Generally, the National Labor Relations Board (NLRB) asserts jurisdiction over nonteaching employees of religious institutions or nonprofit religious organizations unless their actual duties or responsibilities require them to perform a specific role in fulfilling the religious mission of the institution. Hanna Boys Center, 284 NLRB 1080 (1987), enfd. 940 F.2d 1295 (9th Cir. 1991). The NLRB adhered to this precedent in two recent decisions that could have significant impact on union organizing activity in these areas.
In Saint Xavier University, 365 NLRB No. 45 (April 6, 2017), the Service Employees International Union, Local 1, petitioned to represent a unit of employees composed of full-time and regular part-time housekeepers. The University, a private, nonprofit religious institution that offers undergraduate and graduate degrees in Chicago and Orland Park, Illinois, opposed the petition, arguing it was exempt from the jurisdiction of the National Labor Relations Act (Act) because it was a religious educational institution.
The Union argued the NLRB had jurisdiction over the housekeeping staff because the employees did not perform any duties related to the Universitys religious mission. The Union focused on the fact that the housekeeping staffs offers of employment did not mention the Universitys religious mission, the University did not create a specific religious requirement for the housekeeping staff, and they were not required to perform their work duties pursuant to any religious tenet. The Regional Director agreed with the Union and the University sought review before the NLRB.
On review, the University contended it was exempt from the Acts jurisdiction and proposed a new three-part test to avoid any intrusive inquiry that would violate the First Amendments Religious Clause. Under the Universitys proposed test, the NLRB would have no jurisdiction over a religious school that (1) holds itself out to students, faculty, and community as providing a religious educational environment; (2) is organized as a nonprofit; and (3) is affiliated with or owned, operated, controlled, or directed by a recognized religious organization.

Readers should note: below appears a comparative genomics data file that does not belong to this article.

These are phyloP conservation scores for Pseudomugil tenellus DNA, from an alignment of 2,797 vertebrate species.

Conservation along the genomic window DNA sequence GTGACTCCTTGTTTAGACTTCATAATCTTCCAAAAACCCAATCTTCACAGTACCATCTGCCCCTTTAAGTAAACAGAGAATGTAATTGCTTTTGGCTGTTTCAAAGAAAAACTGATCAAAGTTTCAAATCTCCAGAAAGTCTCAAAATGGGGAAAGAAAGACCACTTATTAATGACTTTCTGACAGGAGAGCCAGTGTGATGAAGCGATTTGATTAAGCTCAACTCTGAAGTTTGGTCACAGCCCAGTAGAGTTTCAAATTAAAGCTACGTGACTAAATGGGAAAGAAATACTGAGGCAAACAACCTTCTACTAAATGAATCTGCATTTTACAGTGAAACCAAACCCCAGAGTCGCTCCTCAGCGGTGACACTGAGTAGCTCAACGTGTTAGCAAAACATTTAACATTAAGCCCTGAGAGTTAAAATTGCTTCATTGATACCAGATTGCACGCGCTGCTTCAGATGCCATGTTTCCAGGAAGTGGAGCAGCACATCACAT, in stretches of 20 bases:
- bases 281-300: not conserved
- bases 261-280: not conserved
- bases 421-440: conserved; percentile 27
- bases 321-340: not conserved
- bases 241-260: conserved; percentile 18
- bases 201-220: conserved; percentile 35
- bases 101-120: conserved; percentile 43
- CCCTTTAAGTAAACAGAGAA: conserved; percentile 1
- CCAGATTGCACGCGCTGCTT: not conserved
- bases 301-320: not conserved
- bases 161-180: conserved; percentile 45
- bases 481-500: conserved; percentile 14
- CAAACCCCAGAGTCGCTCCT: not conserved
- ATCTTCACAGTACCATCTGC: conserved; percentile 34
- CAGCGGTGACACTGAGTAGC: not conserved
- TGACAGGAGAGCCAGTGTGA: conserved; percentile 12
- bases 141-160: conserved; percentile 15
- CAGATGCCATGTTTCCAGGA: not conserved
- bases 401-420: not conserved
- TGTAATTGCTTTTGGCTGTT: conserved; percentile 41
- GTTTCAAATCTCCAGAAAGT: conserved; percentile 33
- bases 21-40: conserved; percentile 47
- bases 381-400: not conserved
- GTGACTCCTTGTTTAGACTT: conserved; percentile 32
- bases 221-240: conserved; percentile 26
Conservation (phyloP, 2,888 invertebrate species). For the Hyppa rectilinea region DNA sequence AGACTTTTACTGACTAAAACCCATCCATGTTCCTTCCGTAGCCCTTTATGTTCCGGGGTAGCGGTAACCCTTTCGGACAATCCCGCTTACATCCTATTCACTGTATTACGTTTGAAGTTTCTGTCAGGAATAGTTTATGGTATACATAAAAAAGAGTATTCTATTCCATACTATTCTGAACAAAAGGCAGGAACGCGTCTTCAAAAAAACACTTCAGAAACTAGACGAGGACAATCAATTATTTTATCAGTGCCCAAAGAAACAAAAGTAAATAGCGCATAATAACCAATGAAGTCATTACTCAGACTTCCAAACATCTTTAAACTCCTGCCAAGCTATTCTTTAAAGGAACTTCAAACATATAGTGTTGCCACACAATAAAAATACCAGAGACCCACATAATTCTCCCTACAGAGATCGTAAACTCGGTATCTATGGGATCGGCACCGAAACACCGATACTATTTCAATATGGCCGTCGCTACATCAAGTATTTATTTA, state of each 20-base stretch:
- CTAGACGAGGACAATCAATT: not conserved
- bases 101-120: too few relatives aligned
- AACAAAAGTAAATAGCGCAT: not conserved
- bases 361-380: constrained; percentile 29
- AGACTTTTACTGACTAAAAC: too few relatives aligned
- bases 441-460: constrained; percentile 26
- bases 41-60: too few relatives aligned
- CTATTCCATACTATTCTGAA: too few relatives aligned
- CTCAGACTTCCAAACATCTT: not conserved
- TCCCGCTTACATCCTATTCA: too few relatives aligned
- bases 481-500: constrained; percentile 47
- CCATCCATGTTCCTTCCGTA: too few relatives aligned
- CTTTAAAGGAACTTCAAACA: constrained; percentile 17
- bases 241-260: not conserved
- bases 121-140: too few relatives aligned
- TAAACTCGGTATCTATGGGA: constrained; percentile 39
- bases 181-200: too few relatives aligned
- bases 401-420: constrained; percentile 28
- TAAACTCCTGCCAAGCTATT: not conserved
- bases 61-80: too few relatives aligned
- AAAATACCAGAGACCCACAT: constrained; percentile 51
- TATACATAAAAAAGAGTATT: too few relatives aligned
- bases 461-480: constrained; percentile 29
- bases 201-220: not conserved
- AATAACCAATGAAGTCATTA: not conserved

The University further argued the Regional Director ignored the NLRBs longstanding practice of declining to assert jurisdiction over secular employees of nonprofit, religious organizations where the employee provides a vital service towards the mission of the religious organization. The University contended the housekeeping staff provided vital service toward the Universitys mission of emphasizing the cleanliness of Catholicism.
The NLRB declined to adopt the Universitys proposed three-part test, holding it went too far in diminishing individuals Section 7 rights. Consequently, the Board adhered to its established precedent to determine whether nonteaching employees at religious institutions have the right to bargain collectively under the Act. The NLRB held the Universitys housekeeping staff are nonteaching employees who do not play a role in carrying out the religious mission of the school and, therefore, an inquiry into their actual duties would not impinge on their First Amendment rights.
Further demonstrating the Boards view regarding its jurisdiction over religious organizations, in a separate, unpublished decision, the NLRB ruled that part-time adjunct theology professors were not covered by the Act because they teach courses that further Duquesne Universitys religious mission. Duquesne University of the Holy Spirit, Case No. 06-RC-080933 (April 10, 2017).
These cases demonstrate that religious, nonprofit schools and organizations do not have a blanket exemption under the Act. In order to balance both religious freedoms and employees Section 7 rights, the NLRB will examine whether the employees job duties further the organizations religious mission. Religious, nonprofit schools and organizations should prepare for possible unionization attempts of nonteaching employees and teaching employees who do not further the religious mission and act appropriately, including reviewing policies and procedures and having a plan in place to respond to organizing activity.
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